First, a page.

If you’re an Arizona resident, you’ve surely noticed the massive influx of caterpillars inching their way across lawns, roads, and sidewalks in recent days. And these aren’t just any caterpillars. They are big, fat, and colorful caterpillars measuring 2-3 inches long. These green-and-yellow southwestern crawlers will eventually become white-lined sphinx moths, one of the largest species of moth in the world.
The Copper Courier, a publication owned by Courier Newsroom, reports that the booming population of caterpillars is caused by recent monsoon activity. It’s been years since Arizona has had heavy rains, but now that the state is getting inundated, the caterpillars are taking advantage.
Arizona resident and entomology professor at UArizona Goggy Davidowitz told The Copper Courier, “when there is a good rain season, they (caterpillars) capitalize on that and they’re very prolific and they’ll put in multiple generations.”
The caterpillars are busier than ever. And now, they’re in what’s called a “wandering phase.” During this time, they search for a spot to burrow underground and pupate (go through the process of becoming a moth). As their search continues, residents will enjoy (or endure) more caterpillar-packed days.
Amazing or Annoying?
Researches are clear about their fascination with the recent caterpillar boom, but Arizona residents have mixed feelings.
“I know some people are absolutely freaking out,” Kelsey Shaw told Courier Newsroom’s publication, The Copper Courier. But Shaw and her two girls love the caterpillar craze.
“We actually homeschool, and in our curriculum, we were learning about butterflies and moths this week. It was perfect.”
But there are also downsides to making new caterpillar friends.
“It’s just been stressful when we’re driving,” explained Shaw, “because they (her kids) get really upset about running them over. We don’t want to hurt them.”
Driving down the highway during the caterpillars’ wandering phase is a sight to behold, as thousands of the crawlers attempt to make their way to the other side. Sadly, many fall victim to traffic, leaving behind nothing but a splotch on the road.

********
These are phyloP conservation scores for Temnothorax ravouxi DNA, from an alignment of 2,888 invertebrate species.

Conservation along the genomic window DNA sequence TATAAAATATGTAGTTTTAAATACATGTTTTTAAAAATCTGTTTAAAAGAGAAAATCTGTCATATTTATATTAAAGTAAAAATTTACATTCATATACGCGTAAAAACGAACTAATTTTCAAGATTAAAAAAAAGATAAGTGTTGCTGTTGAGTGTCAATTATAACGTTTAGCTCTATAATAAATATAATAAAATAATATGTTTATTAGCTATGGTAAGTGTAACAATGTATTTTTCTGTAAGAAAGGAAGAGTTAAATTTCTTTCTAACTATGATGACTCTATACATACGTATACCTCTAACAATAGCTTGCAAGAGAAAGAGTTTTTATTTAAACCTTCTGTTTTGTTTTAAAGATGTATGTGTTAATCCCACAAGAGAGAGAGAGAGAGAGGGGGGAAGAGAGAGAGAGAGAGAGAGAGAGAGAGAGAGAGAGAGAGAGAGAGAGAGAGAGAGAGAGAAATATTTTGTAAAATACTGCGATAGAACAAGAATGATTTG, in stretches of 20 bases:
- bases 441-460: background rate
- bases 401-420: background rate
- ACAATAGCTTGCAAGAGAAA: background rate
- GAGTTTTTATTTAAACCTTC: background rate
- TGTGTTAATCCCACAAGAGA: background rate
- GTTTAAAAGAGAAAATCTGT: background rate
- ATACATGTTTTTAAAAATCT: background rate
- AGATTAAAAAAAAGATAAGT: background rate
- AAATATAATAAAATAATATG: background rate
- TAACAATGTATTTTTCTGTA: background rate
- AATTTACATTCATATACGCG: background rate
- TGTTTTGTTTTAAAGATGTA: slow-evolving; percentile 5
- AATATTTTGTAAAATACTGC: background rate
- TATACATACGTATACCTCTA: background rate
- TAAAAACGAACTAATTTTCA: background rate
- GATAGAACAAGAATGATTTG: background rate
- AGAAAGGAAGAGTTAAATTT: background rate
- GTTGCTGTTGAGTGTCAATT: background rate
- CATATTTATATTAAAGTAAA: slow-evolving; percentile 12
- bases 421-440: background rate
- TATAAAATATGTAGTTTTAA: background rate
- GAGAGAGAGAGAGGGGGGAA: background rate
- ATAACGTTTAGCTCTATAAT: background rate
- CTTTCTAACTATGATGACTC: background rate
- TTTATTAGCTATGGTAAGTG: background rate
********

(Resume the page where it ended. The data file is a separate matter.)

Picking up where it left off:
Roads aren’t the only places you’ll see these colorful caterpillars. They’re showing up everywhere—gardens, walls, swimming pools, and hiking trails—in their search for food and a pupation location.
The Need to Feed
Before the white-lined sphinx moth caterpillars are able to pupate, they need to load up on fuel by eating everything in their path.
Doctoral student in entomology at the University of Arizona Sarah Britton explains that these caterpillars can be found around plants, munching away. They eat and eat until they become quite large…and then they just keep eating.
After about three weeks of snacking, the caterpillars will be ready to enter the pupation phase, which lasts another three weeks. That means Arizona residents may experience a brief respite from the caterpillar invasion before the pupation phase ends and the white-lined sphinx moths emerge from the ground.
“This species is the most abundant hawk moth in all of North America,” Davidowitz said. “But the highest abundance (is) in the Southwest, they have evolved into semi-arid environments.”
Once the sphinx moths emerge, they will go on to live for only 7-10 days. But despite their short lifespan, they will be hard to miss. These super-sized moths are often mistaken for hummingbirds due to their incredible size and their ability to hover as they feed.
An Important Role to Play
Hawk months are not just an interesting phenomenon in Arizona. They also play an important role in the ecosystem of the Southwest, as reported in The Copper Courier, a Courier Newsroom publication.
These moths are efficient pollinators, and they play an important role in pollinating plants in the state. Britton and Davidowitz explain that this type of moth is known as a “generalist” species, meaning it can consume and pollinate a wide variety of plants.
Davidowitz continued: “Another cool thing about this species is all hawk moths are nocturnal, so they fly at night. They will pollinate with both night blooming flowers and day blooming flowers.”
White-lined sphinx moths are quite resilient, but they still need monsoons to survive. This has researchers worried, as rising global temperature may threaten the species.
Davidowitz lamented that the caterpillar and moth populations in Arizona have steadily declined over the past two decades.
“Last year, we found when we went out black-lighting, it was a drought year, we got almost no hawk moths at all,” he said.
But for now, the harmless caterpillars and moths are back in record numbers. Researchers like Davidowitz and curious nature lovers like Kelsey Shaw and her daughters are hoping that this will be far from the last caterpillar boom in Arizona.
This story was originally published by The Copper Courier, a publication owned by Courier Newsroom.